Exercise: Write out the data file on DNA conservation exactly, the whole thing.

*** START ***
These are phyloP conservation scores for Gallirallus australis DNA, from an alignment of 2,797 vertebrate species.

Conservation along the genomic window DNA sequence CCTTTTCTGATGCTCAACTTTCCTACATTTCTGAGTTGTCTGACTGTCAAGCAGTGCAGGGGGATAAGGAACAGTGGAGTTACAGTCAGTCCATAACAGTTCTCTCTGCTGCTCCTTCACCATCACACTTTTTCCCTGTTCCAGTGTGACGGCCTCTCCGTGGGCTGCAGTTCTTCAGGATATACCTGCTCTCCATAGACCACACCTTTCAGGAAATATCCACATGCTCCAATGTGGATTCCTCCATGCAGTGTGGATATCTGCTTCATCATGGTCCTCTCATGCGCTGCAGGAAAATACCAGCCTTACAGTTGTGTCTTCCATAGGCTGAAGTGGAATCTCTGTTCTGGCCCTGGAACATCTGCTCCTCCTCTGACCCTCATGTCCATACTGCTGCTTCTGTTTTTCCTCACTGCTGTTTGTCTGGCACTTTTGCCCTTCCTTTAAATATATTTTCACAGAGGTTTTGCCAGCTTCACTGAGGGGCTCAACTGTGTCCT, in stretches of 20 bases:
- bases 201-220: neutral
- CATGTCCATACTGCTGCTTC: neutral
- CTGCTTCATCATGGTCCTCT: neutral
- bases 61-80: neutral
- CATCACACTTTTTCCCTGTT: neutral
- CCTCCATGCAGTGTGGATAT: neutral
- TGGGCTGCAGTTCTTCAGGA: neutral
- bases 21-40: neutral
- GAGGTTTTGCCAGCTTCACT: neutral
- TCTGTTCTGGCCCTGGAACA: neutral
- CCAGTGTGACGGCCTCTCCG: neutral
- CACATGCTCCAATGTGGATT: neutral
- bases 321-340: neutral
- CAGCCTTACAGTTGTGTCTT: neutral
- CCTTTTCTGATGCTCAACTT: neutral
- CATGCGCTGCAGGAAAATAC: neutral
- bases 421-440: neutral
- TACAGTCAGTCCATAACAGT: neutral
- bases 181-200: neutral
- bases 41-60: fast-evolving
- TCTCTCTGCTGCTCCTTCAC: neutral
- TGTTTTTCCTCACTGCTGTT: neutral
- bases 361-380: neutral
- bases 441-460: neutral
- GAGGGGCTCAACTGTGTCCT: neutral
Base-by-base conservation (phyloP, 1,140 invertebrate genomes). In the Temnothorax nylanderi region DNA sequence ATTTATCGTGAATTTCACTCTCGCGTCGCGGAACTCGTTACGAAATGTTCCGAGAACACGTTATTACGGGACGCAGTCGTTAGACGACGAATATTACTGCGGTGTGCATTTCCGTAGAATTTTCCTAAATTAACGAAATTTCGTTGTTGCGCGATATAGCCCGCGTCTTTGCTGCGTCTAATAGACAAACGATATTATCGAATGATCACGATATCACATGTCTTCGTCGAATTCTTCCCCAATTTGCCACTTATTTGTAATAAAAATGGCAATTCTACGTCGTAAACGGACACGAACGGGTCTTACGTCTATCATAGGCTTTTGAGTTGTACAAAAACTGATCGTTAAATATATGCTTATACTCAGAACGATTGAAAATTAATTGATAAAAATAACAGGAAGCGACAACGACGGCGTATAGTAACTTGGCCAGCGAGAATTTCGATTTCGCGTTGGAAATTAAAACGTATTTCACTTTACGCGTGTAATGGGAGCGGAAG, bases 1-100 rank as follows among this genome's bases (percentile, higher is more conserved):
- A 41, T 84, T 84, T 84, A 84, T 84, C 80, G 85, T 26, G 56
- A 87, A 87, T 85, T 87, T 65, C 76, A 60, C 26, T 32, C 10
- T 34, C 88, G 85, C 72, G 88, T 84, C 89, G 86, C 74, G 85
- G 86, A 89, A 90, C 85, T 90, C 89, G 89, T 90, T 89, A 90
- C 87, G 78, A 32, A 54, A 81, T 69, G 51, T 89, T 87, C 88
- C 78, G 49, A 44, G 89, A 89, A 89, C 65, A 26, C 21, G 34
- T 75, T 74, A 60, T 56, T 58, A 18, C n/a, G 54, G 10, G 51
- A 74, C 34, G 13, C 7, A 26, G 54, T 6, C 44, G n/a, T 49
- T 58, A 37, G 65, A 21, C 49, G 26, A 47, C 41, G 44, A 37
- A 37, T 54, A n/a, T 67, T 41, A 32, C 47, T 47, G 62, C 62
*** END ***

These are phyloP conservation scores for Gallirallus australis DNA, from an alignment of 2,797 vertebrate species.

Conservation along the genomic window DNA sequence CCTTTTCTGATGCTCAACTTTCCTACATTTCTGAGTTGTCTGACTGTCAAGCAGTGCAGGGGGATAAGGAACAGTGGAGTTACAGTCAGTCCATAACAGTTCTCTCTGCTGCTCCTTCACCATCACACTTTTTCCCTGTTCCAGTGTGACGGCCTCTCCGTGGGCTGCAGTTCTTCAGGATATACCTGCTCTCCATAGACCACACCTTTCAGGAAATATCCACATGCTCCAATGTGGATTCCTCCATGCAGTGTGGATATCTGCTTCATCATGGTCCTCTCATGCGCTGCAGGAAAATACCAGCCTTACAGTTGTGTCTTCCATAGGCTGAAGTGGAATCTCTGTTCTGGCCCTGGAACATCTGCTCCTCCTCTGACCCTCATGTCCATACTGCTGCTTCTGTTTTTCCTCACTGCTGTTTGTCTGGCACTTTTGCCCTTCCTTTAAATATATTTTCACAGAGGTTTTGCCAGCTTCACTGAGGGGCTCAACTGTGTCCT, in stretches of 20 bases:
- bases 201-220: neutral
- CATGTCCATACTGCTGCTTC: neutral
- CTGCTTCATCATGGTCCTCT: neutral
- bases 61-80: neutral
- CATCACACTTTTTCCCTGTT: neutral
- CCTCCATGCAGTGTGGATAT: neutral
- TGGGCTGCAGTTCTTCAGGA: neutral
- bases 21-40: neutral
- GAGGTTTTGCCAGCTTCACT: neutral
- TCTGTTCTGGCCCTGGAACA: neutral
- CCAGTGTGACGGCCTCTCCG: neutral
- CACATGCTCCAATGTGGATT: neutral
- bases 321-340: neutral
- CAGCCTTACAGTTGTGTCTT: neutral
- CCTTTTCTGATGCTCAACTT: neutral
- CATGCGCTGCAGGAAAATAC: neutral
- bases 421-440: neutral
- TACAGTCAGTCCATAACAGT: neutral
- bases 181-200: neutral
- bases 41-60: fast-evolving
- TCTCTCTGCTGCTCCTTCAC: neutral
- TGTTTTTCCTCACTGCTGTT: neutral
- bases 361-380: neutral
- bases 441-460: neutral
- GAGGGGCTCAACTGTGTCCT: neutral
Base-by-base conservation (phyloP, 1,140 invertebrate genomes). In the Temnothorax nylanderi region DNA sequence ATTTATCGTGAATTTCACTCTCGCGTCGCGGAACTCGTTACGAAATGTTCCGAGAACACGTTATTACGGGACGCAGTCGTTAGACGACGAATATTACTGCGGTGTGCATTTCCGTAGAATTTTCCTAAATTAACGAAATTTCGTTGTTGCGCGATATAGCCCGCGTCTTTGCTGCGTCTAATAGACAAACGATATTATCGAATGATCACGATATCACATGTCTTCGTCGAATTCTTCCCCAATTTGCCACTTATTTGTAATAAAAATGGCAATTCTACGTCGTAAACGGACACGAACGGGTCTTACGTCTATCATAGGCTTTTGAGTTGTACAAAAACTGATCGTTAAATATATGCTTATACTCAGAACGATTGAAAATTAATTGATAAAAATAACAGGAAGCGACAACGACGGCGTATAGTAACTTGGCCAGCGAGAATTTCGATTTCGCGTTGGAAATTAAAACGTATTTCACTTTACGCGTGTAATGGGAGCGGAAG, bases 1-100 rank as follows among this genome's bases (percentile, higher is more conserved):
- A 41, T 84, T 84, T 84, A 84, T 84, C 80, G 85, T 26, G 56
- A 87, A 87, T 85, T 87, T 65, C 76, A 60, C 26, T 32, C 10
- T 34, C 88, G 85, C 72, G 88, T 84, C 89, G 86, C 74, G 85
- G 86, A 89, A 90, C 85, T 90, C 89, G 89, T 90, T 89, A 90
- C 87, G 78, A 32, A 54, A 81, T 69, G 51, T 89, T 87, C 88
- C 78, G 49, A 44, G 89, A 89, A 89, C 65, A 26, C 21, G 34
- T 75, T 74, A 60, T 56, T 58, A 18, C n/a, G 54, G 10, G 51
- A 74, C 34, G 13, C 7, A 26, G 54, T 6, C 44, G n/a, T 49
- T 58, A 37, G 65, A 21, C 49, G 26, A 47, C 41, G 44, A 37
- A 37, T 54, A n/a, T 67, T 41, A 32, C 47, T 47, G 62, C 62